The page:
Another Mencken footnote, from a brief discussion of Italian loan-words:
The word policy, which was used in the United States from about 1885 to 1915 to designate the form of gambling now called numbers , was from the Italian polizza . But it apparently came in by way of English, though with a change in meaning, and it is now virtually obsolete.The term policy certainly persisted in African-American culture. Here is an episode of the podcast Uncensored History of the Blues about playing policy.
H. L. Mencken, The American Language: An Inquiry into the Development of English in the United States , 4th ed. (New York: Alfred A. Knopf, 1936).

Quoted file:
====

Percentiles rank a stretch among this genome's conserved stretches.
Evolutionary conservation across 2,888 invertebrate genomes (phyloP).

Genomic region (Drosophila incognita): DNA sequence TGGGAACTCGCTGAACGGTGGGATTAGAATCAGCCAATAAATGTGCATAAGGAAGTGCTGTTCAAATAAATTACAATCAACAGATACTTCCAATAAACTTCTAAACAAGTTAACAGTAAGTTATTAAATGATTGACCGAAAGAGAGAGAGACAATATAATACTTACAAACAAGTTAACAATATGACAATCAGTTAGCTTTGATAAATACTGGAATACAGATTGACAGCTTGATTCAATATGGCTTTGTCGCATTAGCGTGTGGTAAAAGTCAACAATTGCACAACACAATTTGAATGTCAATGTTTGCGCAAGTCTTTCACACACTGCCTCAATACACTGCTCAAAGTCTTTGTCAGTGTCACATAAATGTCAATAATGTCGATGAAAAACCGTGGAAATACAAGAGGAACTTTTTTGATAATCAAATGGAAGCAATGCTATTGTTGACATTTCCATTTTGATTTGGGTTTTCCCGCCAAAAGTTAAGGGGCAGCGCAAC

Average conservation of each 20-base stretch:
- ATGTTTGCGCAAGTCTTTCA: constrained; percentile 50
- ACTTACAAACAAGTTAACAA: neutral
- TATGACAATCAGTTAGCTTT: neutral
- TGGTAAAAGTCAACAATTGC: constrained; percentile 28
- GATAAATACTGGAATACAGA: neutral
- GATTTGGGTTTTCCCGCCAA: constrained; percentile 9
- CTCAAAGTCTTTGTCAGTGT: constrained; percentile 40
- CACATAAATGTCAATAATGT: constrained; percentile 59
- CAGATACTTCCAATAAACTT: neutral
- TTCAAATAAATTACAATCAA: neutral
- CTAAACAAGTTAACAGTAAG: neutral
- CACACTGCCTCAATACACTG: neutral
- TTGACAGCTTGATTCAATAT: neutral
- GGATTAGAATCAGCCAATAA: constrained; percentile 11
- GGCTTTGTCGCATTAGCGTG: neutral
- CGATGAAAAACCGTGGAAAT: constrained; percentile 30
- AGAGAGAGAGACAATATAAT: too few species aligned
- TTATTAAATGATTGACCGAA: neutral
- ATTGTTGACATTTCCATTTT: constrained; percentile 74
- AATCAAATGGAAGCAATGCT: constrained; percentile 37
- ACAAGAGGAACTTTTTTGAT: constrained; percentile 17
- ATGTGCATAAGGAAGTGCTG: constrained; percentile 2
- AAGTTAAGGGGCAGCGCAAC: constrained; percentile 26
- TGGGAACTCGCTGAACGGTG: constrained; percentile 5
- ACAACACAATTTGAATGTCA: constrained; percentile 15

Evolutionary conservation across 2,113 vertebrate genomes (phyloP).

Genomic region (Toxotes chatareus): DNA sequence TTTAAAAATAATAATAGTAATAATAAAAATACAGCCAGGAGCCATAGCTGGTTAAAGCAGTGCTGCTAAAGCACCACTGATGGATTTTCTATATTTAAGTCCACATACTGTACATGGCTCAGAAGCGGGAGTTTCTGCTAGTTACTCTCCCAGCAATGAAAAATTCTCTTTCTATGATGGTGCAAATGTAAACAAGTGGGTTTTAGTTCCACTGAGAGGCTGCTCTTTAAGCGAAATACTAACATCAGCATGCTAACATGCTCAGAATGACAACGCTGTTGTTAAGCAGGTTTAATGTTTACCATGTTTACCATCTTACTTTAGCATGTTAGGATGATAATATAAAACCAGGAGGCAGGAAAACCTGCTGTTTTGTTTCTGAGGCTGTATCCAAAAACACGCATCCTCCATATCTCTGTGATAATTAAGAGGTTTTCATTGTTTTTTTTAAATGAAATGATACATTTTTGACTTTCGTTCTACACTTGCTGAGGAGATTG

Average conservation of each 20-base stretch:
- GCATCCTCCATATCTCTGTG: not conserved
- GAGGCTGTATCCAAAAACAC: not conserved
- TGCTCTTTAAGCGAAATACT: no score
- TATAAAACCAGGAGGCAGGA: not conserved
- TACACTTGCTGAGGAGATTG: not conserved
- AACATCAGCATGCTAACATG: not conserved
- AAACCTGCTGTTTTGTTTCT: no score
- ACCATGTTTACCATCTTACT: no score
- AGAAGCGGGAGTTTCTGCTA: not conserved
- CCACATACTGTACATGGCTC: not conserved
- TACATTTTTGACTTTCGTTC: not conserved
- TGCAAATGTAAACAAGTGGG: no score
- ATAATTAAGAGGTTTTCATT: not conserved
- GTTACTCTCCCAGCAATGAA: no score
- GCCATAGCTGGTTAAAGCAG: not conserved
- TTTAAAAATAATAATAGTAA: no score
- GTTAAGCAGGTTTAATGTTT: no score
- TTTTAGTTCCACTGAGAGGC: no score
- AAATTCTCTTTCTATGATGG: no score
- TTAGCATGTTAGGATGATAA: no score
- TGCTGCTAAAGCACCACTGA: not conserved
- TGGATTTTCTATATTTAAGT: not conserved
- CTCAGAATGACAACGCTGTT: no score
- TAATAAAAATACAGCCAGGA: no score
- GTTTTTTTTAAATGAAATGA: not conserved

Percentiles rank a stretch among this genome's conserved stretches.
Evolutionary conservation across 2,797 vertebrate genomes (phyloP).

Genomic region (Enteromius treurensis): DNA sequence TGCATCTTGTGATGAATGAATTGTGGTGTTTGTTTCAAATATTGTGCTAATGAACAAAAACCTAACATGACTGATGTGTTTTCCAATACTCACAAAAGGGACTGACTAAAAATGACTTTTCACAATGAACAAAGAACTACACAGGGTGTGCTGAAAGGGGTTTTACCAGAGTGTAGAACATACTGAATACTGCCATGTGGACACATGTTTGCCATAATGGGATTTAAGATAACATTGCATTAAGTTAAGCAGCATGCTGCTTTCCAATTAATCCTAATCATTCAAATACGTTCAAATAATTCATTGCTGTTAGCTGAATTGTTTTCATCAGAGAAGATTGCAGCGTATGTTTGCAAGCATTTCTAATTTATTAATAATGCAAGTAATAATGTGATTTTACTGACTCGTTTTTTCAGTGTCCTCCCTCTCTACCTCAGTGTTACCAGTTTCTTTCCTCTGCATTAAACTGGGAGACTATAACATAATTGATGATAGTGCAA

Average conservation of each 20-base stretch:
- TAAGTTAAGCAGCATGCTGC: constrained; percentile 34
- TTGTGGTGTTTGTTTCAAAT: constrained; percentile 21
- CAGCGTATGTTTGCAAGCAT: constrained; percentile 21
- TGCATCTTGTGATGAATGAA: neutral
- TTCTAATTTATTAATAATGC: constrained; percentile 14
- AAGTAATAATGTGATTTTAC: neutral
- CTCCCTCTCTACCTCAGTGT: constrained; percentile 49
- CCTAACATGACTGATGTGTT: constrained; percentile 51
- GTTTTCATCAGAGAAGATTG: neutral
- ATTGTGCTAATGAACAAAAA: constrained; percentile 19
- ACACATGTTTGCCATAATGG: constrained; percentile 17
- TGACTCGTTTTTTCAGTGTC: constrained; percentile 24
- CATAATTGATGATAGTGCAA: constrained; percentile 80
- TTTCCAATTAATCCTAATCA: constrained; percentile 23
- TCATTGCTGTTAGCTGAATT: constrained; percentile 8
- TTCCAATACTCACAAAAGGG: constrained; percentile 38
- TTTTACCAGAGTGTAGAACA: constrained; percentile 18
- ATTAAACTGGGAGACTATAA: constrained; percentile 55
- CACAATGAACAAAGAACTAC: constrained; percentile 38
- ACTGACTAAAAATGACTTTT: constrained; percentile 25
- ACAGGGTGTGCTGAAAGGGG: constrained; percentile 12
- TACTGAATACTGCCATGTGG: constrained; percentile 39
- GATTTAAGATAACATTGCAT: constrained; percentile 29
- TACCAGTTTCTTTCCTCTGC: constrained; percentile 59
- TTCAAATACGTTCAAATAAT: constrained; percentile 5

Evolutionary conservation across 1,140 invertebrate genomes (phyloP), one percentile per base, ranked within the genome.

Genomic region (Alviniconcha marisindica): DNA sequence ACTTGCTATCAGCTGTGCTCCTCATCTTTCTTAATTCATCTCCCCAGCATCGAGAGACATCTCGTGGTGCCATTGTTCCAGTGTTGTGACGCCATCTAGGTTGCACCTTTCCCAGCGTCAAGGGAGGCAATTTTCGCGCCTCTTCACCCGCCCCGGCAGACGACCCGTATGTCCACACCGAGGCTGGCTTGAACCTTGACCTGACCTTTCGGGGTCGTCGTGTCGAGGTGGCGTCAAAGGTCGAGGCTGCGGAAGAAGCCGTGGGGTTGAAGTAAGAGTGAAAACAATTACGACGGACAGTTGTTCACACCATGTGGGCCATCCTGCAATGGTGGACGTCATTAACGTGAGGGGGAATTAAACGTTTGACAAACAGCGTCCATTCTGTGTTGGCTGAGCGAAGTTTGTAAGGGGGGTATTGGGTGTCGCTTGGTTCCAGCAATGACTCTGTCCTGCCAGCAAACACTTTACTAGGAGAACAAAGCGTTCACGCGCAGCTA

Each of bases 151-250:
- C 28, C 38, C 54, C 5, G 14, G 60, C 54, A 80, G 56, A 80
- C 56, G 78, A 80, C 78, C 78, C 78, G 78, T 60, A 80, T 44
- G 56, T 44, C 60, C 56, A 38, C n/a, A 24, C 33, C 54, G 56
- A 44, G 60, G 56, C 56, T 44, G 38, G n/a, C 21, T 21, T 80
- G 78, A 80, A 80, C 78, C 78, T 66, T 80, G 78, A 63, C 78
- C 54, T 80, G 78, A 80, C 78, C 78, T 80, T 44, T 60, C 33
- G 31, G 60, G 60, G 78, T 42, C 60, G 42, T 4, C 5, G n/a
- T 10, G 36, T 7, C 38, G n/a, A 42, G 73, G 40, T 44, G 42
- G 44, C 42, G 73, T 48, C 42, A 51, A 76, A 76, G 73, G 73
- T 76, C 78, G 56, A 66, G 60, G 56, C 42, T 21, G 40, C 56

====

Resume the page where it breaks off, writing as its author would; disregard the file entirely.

The Oxford English Dictionary traces the gambling sense of policy to the Middle French police, “written proof, certificate.” The Dictionary traces another meaning of policy , “ a voting paper; (also) a voucher,” to polizza.
Also from The American Language
The American v. the Englishman : B.V.D. : “[N]o faculty so weak as the English faculty” : “There are words enough already” : The -thon , dancing and walking : The verb to contact